December is one of the quieter times for Transition initiatives, but even so, we’ve quite a packed December round-up for you. We start, seasonally, with two Winterfests, a seasonal opportunity to celebrate and reflect on what a Transition group is up to. We’ll start in Stroud, with this short film of the Transition Stroud Winterfest:
As I enter the final stages of editing the new book I have been working on, provisionally titled ‘The power of just doing stuff‘ (more information to follow), I am at the stage of, for one reason or another, cutting out perfectly good stuff that just doesn’t fit anymore (it’s a small book). Seems a shame to waste them, so I’ll be posting a few here. Here’s the first, which expands on something that got a mention in the video I posted here last week, the concept of thinking of Transition, and how it spreads, as being like mycorrhizal fungi.
For many people, the highlight of the 2012 Transition Network conference was the ‘Transition Town Anywhere’ activity, where a resilience local economy was built, lived in, celebrated and then taken down again over the space of one morning. Ruth Ben-Tovim, one of the event’s organisers, tells us how the event came about, how it worked, and how you could do a version in your community. She started by asking “how many people does it take to build a town?”
“About 240 in the case of the 2012 Transition Conference. Over five hours, the very large Grand Hall at Battersea Arts Centre was filled with a self–built, living breathing Transition Town Centre Anywhere. Many of you who were there and many who weren’t have asked for more details about this activity, so as promised, here it is. Also in response to several requests, at the end of this post there are details about how you could bring the Transition Town Centre Anywhere group activity to your Town if you would like to.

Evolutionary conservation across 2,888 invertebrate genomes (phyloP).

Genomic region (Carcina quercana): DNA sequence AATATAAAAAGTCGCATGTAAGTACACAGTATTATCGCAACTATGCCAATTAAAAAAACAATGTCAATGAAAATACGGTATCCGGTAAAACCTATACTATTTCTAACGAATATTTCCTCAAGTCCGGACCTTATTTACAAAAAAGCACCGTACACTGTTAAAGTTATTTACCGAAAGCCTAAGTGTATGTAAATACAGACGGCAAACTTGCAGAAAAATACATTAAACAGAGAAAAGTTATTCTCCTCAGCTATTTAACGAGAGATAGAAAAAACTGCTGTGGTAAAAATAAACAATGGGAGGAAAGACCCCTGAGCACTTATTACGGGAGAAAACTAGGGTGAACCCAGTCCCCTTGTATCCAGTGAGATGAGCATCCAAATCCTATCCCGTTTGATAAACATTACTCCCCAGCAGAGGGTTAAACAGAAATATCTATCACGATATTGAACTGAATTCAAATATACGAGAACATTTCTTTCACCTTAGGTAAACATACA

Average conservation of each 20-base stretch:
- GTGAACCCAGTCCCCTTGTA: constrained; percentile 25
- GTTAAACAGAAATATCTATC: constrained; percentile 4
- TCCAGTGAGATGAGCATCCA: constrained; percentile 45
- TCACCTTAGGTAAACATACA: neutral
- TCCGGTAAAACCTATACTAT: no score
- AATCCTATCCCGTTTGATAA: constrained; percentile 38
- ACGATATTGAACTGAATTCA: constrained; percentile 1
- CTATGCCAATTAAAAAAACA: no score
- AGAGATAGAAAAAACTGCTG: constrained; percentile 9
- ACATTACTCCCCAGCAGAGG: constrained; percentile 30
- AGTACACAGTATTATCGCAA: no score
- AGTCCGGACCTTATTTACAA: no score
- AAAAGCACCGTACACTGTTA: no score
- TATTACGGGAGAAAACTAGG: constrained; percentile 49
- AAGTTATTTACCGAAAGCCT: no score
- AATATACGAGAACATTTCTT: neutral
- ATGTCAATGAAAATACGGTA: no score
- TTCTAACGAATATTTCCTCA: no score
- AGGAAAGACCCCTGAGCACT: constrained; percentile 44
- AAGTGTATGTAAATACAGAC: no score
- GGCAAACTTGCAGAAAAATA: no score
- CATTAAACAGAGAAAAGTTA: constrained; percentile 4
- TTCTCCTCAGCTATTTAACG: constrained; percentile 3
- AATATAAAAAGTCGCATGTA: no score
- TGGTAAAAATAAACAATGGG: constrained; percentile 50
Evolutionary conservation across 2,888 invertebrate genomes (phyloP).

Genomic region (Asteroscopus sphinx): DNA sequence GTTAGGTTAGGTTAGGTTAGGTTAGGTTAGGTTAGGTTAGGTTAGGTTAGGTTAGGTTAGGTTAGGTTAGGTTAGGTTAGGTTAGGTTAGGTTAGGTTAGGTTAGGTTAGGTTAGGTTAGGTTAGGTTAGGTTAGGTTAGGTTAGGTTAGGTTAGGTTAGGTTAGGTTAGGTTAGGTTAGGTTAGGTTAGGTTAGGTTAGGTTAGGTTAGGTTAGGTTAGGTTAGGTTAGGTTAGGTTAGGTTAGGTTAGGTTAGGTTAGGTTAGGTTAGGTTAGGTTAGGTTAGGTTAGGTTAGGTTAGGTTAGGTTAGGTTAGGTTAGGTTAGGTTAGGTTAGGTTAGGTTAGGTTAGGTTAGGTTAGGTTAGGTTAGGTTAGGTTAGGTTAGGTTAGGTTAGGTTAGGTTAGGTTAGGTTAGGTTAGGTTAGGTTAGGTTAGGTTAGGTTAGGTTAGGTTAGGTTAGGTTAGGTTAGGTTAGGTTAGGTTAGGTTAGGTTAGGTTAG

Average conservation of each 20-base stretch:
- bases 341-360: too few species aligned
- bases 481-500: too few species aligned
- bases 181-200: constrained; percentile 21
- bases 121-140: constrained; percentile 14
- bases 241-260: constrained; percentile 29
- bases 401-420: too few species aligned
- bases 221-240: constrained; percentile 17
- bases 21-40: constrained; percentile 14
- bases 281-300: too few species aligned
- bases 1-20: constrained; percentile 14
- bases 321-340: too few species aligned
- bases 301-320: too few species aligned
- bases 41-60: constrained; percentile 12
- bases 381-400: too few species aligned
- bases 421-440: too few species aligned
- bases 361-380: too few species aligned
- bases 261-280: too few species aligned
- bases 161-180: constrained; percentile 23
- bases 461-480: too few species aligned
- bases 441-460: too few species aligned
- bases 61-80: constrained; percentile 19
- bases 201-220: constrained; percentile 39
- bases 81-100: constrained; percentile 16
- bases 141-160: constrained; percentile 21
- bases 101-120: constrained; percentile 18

In his recent piece on climate change on the network, Jo Confino wrote of the dark place he found himself in after a few weeks immersed in the latest news on sustainability – his climate change “dark night of the soul” if you like. For the past six years I have been part of an experiment known as Transition, which encourages people to do just what Confino suggests: to sit with the pain of this awareness, while also pointing to a path beyond it.
The question of what a top-down response to peak oil, climate change and economic contraction, and the regional rolling out of resilience, might look like, has been often discussed since the early days of the Transition movement. There was the short-lived Somerset experiment, there’s been interesting work in Stroud, Bristol, Nottingham and various other places, but nothing yet that is especially coherent and integrated. So it was with that in mind that I was really fascinated to be asked to go to Lille to speak at a one-day conference called ‘Assises de la Transformation Ecologique et Sociale’ organised by the Conseil Regional Nord –Pas de Calais, the regional authority for the Nord- Pas de Calais region.